• Vali Nasr

    Dean, SAIS
    Dr Vali Nasr is Dean of the Paul H. Nitze School of Advanced International Studies of Johns Hopkins University.

Concept

Macro Advisory Partners provides corporate, investor and sovereign clients with the strategic insights to navigate the intersection of global markets, geopolitics and policy.

In a world defined by volatility and uncertainty — and an abundance of information, yet scarcity of insight — we identify the strategic implications for decision-makers tasked with maximising opportunity and minimising risk. The Archipelago World is characterised by fragmenting markets, populist politics, policy unpredictability, revolutionary technology, and weaponised arenas of finance, regulation and cyber.  The implications of this environment are dramatic and lasting. To help our clients anticipate and navigate these shifts in the macro landscape, we bring together deep on-the-ground analysis with long-term strategic judgement tailored to our clients' specific interests, exposures and concerns.

For today's global investor and business leader, macro is just as disruptive a factor as technology. Our advice — delivered by the firm's partners through trusted, personal, long-term and dynamic client engagements — is drawn from the policy expertise and connectivity of our global network, supported by advanced data analytics. The firm's Global Advisory Board and a team of Senior Advisors with backgrounds in diplomacy, macro intelligence, investment strategy, academia and industry, support our partners with the judgements that enable us to provide clients with relevant, actionable and investable macro solutions.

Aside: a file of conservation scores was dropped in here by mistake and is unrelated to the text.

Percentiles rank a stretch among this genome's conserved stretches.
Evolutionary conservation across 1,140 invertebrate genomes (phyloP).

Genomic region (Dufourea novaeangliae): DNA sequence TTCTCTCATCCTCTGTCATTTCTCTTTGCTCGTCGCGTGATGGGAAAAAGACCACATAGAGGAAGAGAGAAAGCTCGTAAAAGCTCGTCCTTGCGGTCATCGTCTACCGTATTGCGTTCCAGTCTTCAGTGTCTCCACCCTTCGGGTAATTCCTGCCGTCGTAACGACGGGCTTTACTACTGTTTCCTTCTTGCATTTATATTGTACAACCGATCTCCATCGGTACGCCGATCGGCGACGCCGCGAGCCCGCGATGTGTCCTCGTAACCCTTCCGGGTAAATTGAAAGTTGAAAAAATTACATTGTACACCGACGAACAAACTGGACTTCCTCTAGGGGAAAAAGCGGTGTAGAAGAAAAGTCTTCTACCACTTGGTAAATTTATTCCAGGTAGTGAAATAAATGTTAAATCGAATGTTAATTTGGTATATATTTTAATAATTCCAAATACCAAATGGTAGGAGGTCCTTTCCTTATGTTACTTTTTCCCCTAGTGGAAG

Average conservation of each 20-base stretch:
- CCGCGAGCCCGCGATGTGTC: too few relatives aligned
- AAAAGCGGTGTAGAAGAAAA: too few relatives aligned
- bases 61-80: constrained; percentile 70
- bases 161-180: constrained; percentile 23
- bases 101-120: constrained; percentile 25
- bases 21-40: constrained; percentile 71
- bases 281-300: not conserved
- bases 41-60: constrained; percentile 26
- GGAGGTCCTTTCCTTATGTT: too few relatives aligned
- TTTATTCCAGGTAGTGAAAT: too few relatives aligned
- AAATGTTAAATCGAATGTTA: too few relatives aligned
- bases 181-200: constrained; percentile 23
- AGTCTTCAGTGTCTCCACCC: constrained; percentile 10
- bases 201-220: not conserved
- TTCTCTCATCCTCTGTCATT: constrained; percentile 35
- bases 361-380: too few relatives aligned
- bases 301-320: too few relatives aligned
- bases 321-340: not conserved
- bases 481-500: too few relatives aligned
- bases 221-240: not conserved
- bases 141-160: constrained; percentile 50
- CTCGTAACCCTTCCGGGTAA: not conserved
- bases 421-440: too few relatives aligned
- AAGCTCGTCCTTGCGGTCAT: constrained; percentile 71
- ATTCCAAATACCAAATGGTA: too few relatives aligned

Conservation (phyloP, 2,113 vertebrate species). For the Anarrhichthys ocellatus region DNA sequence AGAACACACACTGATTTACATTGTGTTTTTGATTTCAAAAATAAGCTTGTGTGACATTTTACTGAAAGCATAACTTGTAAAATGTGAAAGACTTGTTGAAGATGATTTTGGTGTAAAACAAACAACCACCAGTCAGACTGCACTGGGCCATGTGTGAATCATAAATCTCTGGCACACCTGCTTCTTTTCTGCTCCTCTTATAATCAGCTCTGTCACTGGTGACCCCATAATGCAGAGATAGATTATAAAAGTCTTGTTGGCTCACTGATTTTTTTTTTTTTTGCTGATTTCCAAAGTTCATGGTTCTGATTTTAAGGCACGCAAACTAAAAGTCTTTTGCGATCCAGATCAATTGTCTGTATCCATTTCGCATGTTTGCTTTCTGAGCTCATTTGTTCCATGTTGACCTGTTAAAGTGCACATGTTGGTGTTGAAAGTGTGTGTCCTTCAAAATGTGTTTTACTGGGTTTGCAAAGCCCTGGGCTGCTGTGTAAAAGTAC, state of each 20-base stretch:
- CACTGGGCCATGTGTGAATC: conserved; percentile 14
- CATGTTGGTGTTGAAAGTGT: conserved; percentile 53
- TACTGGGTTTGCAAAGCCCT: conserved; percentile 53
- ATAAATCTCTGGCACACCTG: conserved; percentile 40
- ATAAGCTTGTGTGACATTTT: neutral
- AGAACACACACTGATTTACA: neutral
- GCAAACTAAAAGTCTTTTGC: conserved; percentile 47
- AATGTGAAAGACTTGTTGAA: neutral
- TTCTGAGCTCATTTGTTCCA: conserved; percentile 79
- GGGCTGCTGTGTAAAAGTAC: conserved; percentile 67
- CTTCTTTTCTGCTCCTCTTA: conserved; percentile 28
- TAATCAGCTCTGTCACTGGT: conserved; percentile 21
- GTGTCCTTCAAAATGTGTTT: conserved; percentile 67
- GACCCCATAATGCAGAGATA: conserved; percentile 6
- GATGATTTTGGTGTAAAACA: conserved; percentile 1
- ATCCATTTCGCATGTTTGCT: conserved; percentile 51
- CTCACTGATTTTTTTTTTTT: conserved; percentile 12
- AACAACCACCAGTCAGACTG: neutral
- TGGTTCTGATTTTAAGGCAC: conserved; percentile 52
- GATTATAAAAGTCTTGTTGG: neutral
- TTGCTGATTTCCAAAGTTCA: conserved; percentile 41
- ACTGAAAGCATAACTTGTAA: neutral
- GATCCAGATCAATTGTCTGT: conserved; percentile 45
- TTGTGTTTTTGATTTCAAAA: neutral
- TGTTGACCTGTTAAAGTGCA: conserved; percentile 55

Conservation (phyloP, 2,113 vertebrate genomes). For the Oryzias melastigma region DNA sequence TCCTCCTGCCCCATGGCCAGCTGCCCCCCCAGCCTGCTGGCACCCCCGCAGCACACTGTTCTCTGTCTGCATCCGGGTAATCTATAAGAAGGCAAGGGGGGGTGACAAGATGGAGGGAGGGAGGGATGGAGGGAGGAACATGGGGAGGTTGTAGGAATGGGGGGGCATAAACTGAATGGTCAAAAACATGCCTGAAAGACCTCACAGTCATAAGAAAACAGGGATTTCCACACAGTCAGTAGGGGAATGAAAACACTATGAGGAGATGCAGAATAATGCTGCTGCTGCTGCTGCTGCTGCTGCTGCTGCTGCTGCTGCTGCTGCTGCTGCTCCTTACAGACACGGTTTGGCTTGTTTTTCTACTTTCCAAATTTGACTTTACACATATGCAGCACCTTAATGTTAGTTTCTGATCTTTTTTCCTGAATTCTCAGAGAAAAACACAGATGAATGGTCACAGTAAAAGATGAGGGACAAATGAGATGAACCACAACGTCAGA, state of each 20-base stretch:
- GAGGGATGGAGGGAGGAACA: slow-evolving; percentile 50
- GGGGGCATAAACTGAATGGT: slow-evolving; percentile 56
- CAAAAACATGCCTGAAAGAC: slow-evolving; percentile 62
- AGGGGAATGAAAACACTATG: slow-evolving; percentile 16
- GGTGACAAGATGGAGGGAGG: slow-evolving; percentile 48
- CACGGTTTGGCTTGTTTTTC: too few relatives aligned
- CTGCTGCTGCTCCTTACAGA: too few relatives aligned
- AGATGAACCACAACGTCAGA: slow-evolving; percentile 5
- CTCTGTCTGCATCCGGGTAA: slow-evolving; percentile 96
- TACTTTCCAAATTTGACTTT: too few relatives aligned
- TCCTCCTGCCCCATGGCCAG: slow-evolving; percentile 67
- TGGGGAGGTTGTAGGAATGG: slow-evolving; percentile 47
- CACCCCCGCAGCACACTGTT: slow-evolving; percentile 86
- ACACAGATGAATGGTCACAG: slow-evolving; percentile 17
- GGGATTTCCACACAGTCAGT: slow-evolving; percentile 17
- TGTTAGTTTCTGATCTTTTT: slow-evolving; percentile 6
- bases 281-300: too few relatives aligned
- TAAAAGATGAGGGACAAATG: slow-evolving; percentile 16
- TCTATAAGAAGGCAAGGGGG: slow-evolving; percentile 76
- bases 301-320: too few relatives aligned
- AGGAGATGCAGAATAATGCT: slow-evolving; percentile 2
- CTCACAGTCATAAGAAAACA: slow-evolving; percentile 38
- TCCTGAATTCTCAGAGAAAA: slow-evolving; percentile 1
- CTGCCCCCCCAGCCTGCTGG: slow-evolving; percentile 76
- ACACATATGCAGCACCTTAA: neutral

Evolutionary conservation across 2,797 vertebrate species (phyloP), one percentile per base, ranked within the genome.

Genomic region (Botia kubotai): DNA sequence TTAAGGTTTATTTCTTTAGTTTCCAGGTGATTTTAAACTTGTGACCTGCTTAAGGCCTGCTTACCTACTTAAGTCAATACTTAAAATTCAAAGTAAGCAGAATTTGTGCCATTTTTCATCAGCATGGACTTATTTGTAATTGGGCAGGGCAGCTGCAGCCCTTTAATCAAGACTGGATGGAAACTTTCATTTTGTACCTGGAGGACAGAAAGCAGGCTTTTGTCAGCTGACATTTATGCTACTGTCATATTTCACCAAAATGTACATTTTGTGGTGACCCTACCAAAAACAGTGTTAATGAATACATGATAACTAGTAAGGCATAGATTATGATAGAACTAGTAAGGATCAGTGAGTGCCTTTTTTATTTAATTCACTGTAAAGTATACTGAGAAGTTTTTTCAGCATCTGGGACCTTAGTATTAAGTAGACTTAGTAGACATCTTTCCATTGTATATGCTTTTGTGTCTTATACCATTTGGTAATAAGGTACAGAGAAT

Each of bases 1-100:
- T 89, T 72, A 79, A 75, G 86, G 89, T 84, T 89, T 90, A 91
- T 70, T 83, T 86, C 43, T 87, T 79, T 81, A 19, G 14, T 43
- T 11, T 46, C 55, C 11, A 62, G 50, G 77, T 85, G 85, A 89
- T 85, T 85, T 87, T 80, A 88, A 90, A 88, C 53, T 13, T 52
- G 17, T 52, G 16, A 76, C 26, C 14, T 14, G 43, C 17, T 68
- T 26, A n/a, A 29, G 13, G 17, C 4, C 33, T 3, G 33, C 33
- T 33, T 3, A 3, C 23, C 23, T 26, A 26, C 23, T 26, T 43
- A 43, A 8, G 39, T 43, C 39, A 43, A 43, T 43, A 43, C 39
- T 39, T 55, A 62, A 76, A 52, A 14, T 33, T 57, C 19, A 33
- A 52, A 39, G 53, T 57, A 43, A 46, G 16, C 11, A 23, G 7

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A culture of partnership defines our firm — among the individuals we have attracted to our endeavour, and with the clients whose long-term interests we view as our own. Our team brings to our work a diverse range of global business, finance and government experiences that enable us not only to interpret a changing macro environment for our clients, but also to design specific solutions that enhance their performance and prospects.

The principles of independence, integrity and intelligence define our culture. Our clients include the world's leading technology, consumer, energy and financial services institutions. Our commitment to them — and to our people — is to deliver on our founding aim of building the world's leading macro advisory firm.

Portfolio

  • Engagement

    Middle East Market Expansion

    Facing a fragmenting market and changing regulation, a global financial services company uses MAP's advice to enhance its performance and footprint in the Middle East.
  • Engagement

    Managing a Complex Portfolio in a Volatile World

    MAP provides ongoing and ad-hoc advisory services to a significant investor client, which manages a complex portfolio of equity, credit, interest rate, commodity and foreign exchange exposures.
  • Engagement

    China Market Strategy

    A global consumer goods company achieves success in China with support from MAP's distinctive macro insights.